Ideally, the title of today's post would be meaningless.
It's not that I'm a prude, but there are some very good reasons why sex outside of marriage is a bad idea. "It's a sin!" is just one of them.
But it's going to happen. Sex is going to be a part of the lives of many unmarried Christians until the Second Coming. The important thing is minimizing the damage - spiritual, emotional, and physical.
The worst practical thing about premarital sex is that it takes a part of the marriage relationship out of context. Sex inside marriage is affected by all of the other things that go into the making of the marriage bond - a shared home, shared meals, shared finances, a shared future, and the building of a shared past.
They all add up to intimacy, in the strict sense of the word - not necessarily the 'fun kind', discovering delightful things about another person, but the deeper kind, of learning how to begin to understand another person.
Take sex outside those boundaries, and it becomes intimacy that's largely physical, but isn't really affected by the other factors that make up marriage.
Ah, but what if the couple's living together? Doesn't that bring it back into balance?
Well, no, because on thing that married intimacy depends on is a sense of commitment. Yes, you can get divorced, but most couples don't look on divorce as anything but a last resort. Live together, and you can decide to break up.
There may be some drama over who owns what, and if some payments are shared, who's responsible, but the act of leaving is much easier to implement.
Living together is playing house. No matter what the verbal assurances are, no matter how impassioned the declarations of love and fidelity and permanence, it can be over in a minute, and both partners know this.
Sexuality, against this background, is kind of like expecting real life to resemble a vacation. It won't, and the chances are pretty good that a couple's sex life will need some serious and painful adjustments after marriage, if they've decided to indulge ahead of time.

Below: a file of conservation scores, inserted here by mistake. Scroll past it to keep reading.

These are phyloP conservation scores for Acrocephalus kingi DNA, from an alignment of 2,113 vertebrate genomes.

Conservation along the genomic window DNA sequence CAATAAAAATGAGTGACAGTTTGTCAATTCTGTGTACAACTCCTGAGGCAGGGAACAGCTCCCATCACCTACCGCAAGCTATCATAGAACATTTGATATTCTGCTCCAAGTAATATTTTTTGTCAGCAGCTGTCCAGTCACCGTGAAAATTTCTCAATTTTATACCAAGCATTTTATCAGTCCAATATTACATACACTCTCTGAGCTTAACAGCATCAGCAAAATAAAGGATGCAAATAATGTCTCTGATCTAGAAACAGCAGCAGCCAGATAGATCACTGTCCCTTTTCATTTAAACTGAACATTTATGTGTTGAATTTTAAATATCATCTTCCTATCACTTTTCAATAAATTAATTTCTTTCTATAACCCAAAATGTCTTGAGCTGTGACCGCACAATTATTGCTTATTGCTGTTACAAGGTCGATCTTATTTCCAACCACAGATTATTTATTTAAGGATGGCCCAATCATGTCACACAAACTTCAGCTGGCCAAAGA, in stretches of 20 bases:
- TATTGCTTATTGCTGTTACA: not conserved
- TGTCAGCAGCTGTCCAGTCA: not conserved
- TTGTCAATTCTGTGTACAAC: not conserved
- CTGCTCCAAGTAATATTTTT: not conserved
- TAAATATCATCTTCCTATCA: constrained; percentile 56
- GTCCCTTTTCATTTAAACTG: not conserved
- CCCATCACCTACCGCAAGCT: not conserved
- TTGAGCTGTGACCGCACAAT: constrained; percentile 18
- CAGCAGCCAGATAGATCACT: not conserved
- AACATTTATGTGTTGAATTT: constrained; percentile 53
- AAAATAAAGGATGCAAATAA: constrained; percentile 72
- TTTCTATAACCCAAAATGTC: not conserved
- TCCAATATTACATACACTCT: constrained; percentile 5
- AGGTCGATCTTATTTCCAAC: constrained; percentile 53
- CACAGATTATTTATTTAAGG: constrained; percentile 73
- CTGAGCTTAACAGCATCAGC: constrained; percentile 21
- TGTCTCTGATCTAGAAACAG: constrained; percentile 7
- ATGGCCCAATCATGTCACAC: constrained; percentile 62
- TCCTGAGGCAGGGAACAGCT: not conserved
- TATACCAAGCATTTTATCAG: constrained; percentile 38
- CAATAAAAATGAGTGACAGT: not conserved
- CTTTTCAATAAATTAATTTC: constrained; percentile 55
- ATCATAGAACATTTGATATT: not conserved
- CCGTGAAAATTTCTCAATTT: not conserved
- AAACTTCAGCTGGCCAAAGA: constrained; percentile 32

That assumes they make it to the altar. Another huge disadvantage of premarital sex i s rooted in the difference between men and women. Men tend to find excitement in 'the chase', and the courtship process is partially the pursuit of sex. It sounds crude, but men are crude. Is this stereotyping? Sire, and it's effective because it's true.
If marriage is the 'finish line', a man is likely to stay more interested and involved up to that point, until the formal commitment makes it hard to back out.
But if the race ends early, a significant percentage of men will look for new 'worlds to conquer', and many women have given in, only to be given up.
Sounds horrible, eh? Makes men sound like cads, and marriage sound like entrapment?
Neither is really the case, but for the first, there is a primitive undercurrent in all of us. Denying its existence is both foolish, and something of an affront to the Almighty - he made us this way. Far better to recognize the potential power of forces of which we may only dimly feel, and respect the need for care in handling them.
And is marriage entrapment? Hardly. Setting the end of the race on the other side of the altar ensures that physical intimacy will grow and flower where it's supposed to - in the marriage itself.
Okay, now we can trot out "it's a sin!". Sex outside marriage is considered by most churches to be fornication, and fornicators don't get to go to Heaven. So there.
However...some denominations have looked at this differently through the past few hundred years. Up until the mid-17th century in England, betrothal was considered to be the green light, and most brides were pregnant when they married.
More to the point, many Christians take the attitude that "we love each other, we're planning to marry, and we don't consider this a sin".
It's hard to argue this one effectively; the couples have generally thought it through, either individually or together. The 'formal commitment before God and community' bit may work, but these people generally feel committed.
So what do you say?
Nothing, unless you're asked, because at that point it's between them and God...and maybe it always was.